What Is the Difference Between Accrual and Cash Flow Basics?

by David Carnes

Two forms of accounting are available to companies -- the cash basis and the accrual basis. Companies with sales of $5 million per year or more, and smaller companies with high levels of inventory, are required to use the accrual basis for tax purposes. If your company buys or sells on credit, which accounting method you use may have significant accounting and tax consequences.

Cash Basis

Cash-basis accounting is how most people manage their personal finances. Using cash-basis accounting, you record income on the date that you actually receive it, regardless of when the transaction took place or when the money came due. Likewise, you record expenditures on the date that you actually spend the money, whether by cash or by check.

Accrual Basis

Accrual-basis accounting is based on the movement of money on paper -- the date that a financial obligation arises, not the date that money actually changes hands. If, for example, you sign a purchase contract on June 1 but don't pay for the item until July 15, you must record the expenditure on June 1. Likewise, if your customer purchases an item today and pays 90 days later, you record it as income today.

Pros and Cons

The main advantage of cash-basis accounting is that it keeps track of actual cash flow. Its main disadvantage is that it can misrepresent the health of your company -- even if business is in decline, it may look healthy on paper if it is receiving money today that was earned a year ago. The main advantage of accrual-basis accounting is that it presents a relatively accurate picture of your company's underlying financial health. If accrual-basis accounting makes it difficult to keep track of cash flow, you can use it for external purposes only (financial statements and tax returns, for example) and keep a separate set of books using cash-basis accounting.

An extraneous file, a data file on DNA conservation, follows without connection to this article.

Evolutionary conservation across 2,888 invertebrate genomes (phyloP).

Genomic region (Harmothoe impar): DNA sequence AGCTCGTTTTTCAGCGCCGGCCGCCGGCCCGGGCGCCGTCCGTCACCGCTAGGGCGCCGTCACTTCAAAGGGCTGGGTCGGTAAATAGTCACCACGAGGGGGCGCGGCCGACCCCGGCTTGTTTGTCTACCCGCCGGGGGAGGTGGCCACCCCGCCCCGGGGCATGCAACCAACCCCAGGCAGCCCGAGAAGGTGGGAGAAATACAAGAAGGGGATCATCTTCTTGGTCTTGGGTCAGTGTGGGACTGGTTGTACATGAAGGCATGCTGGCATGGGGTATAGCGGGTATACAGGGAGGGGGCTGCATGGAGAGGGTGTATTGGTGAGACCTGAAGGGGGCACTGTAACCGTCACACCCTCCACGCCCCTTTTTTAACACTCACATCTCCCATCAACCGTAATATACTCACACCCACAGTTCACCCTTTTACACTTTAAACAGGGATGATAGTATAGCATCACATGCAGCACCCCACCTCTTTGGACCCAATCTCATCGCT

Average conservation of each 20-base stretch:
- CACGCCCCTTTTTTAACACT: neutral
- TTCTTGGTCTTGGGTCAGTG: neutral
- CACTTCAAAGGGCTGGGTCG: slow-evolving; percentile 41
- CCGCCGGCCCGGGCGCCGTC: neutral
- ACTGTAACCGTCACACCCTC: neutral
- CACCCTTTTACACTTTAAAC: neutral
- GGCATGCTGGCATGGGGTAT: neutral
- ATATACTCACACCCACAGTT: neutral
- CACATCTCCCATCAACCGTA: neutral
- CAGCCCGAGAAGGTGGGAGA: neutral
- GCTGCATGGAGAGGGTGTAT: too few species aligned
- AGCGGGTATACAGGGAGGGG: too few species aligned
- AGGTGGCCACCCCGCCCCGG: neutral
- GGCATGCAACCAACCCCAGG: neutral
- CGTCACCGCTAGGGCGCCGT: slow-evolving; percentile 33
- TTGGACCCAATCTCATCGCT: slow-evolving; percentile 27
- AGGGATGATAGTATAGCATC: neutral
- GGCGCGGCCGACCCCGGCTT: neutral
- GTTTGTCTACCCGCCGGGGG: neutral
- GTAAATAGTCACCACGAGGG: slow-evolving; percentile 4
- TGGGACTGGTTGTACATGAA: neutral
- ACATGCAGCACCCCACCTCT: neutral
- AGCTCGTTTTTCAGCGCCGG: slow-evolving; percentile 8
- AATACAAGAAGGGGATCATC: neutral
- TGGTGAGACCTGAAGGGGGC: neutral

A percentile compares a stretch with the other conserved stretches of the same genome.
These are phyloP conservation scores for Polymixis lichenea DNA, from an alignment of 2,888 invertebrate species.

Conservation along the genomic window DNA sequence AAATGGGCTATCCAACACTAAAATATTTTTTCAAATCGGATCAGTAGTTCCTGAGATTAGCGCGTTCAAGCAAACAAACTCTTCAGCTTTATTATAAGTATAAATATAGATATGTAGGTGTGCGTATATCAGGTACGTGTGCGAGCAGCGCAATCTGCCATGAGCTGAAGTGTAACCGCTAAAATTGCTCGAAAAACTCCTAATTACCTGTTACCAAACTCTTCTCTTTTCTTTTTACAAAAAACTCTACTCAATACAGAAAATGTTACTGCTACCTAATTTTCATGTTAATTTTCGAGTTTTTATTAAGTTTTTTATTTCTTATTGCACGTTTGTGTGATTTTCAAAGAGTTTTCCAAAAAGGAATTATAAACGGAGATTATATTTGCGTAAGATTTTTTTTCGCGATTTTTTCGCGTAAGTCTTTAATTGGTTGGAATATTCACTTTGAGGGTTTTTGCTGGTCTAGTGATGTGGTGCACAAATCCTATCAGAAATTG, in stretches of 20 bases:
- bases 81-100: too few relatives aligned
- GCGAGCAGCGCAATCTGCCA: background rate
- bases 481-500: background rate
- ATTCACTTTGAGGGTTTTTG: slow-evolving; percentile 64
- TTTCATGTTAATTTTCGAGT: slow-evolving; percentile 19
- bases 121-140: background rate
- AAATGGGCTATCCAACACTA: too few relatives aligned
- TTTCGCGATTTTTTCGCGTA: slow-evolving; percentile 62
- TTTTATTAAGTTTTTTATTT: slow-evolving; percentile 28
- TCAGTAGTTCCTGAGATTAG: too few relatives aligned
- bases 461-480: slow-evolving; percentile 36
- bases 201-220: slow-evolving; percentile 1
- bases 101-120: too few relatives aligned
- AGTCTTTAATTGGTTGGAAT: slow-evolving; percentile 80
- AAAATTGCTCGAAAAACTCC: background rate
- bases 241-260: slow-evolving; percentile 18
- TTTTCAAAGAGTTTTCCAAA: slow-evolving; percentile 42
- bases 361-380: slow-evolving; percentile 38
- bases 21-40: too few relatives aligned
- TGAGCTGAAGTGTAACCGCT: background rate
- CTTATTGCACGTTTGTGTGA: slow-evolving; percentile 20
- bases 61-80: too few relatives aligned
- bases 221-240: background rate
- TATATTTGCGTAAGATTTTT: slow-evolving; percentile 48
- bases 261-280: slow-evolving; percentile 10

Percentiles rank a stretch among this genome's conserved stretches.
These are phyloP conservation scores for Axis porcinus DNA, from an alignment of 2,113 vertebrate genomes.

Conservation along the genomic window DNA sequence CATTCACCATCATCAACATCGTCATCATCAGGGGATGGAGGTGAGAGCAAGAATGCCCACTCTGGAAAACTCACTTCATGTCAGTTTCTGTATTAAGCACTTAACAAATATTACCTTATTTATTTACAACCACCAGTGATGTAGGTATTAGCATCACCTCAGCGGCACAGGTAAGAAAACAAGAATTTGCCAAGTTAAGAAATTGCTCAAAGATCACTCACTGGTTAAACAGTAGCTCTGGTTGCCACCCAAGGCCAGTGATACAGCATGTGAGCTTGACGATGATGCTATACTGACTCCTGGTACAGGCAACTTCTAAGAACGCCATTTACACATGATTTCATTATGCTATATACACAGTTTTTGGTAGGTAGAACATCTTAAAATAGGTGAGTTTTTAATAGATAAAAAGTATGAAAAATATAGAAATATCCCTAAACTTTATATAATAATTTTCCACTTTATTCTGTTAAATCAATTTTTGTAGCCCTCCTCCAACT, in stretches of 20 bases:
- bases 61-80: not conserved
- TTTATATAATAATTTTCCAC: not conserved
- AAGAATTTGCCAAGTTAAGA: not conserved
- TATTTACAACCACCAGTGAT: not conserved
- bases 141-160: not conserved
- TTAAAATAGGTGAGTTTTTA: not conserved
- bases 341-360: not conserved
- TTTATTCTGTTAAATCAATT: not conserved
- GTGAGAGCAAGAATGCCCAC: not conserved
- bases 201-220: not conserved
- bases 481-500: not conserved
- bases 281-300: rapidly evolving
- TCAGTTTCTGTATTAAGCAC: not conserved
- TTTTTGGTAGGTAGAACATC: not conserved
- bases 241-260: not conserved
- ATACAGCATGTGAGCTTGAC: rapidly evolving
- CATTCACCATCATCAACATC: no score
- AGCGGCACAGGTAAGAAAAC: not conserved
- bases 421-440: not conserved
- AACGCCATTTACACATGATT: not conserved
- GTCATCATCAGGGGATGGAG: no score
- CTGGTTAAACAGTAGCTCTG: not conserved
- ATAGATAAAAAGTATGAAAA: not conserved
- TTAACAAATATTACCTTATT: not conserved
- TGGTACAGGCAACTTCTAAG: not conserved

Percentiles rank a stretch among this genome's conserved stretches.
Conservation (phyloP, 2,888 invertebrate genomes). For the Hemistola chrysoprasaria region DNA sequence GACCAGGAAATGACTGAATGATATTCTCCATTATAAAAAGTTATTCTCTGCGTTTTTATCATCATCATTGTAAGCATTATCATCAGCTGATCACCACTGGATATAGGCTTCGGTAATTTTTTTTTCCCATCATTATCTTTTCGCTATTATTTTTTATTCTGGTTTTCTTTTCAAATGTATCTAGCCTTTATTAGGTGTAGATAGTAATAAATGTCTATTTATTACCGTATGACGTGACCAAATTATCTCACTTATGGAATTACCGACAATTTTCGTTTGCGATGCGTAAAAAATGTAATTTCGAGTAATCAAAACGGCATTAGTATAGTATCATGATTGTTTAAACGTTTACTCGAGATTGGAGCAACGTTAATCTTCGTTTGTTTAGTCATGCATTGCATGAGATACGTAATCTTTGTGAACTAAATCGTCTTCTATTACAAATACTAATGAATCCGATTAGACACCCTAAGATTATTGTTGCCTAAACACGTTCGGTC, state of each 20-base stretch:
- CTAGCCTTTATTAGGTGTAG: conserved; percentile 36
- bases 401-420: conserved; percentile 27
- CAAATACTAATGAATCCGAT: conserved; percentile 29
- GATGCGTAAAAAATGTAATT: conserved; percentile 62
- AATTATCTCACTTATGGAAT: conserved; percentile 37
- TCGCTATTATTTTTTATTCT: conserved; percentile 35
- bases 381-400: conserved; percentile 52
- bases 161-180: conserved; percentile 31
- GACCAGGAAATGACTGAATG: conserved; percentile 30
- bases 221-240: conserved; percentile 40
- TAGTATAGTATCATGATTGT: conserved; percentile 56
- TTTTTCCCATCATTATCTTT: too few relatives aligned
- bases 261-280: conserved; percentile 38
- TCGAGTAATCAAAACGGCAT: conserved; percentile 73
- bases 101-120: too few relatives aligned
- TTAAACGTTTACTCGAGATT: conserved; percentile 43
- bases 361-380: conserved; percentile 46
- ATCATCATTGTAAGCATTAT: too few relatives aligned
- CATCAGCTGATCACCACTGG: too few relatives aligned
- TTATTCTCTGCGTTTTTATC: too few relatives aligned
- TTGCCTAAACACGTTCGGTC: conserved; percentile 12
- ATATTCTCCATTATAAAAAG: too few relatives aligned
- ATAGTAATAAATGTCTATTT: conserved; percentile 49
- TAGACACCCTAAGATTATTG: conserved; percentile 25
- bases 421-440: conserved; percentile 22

Tax Consequences

Your company's income tax burden can vary according to the timing of its income and expenditures. If income recorded near the end of the tax year would put your company into a higher tax bracket, cash-basis accounting would allow you to bill a client late this year and allow him to pay early next year, thereby deferring the reportable income until next year. On the other hand, if a purchase recorded this year would allow you to write it off on this year's tax return, the accrual basis would allow you to buy now, pay later and take the deduction this year.

About the Author

David Carnes has been a full-time writer since 1998 and has published two full-length novels. He spends much of his time in various Asian countries and is fluent in Mandarin Chinese. He earned a Juris Doctorate from the University of Kentucky College of Law.

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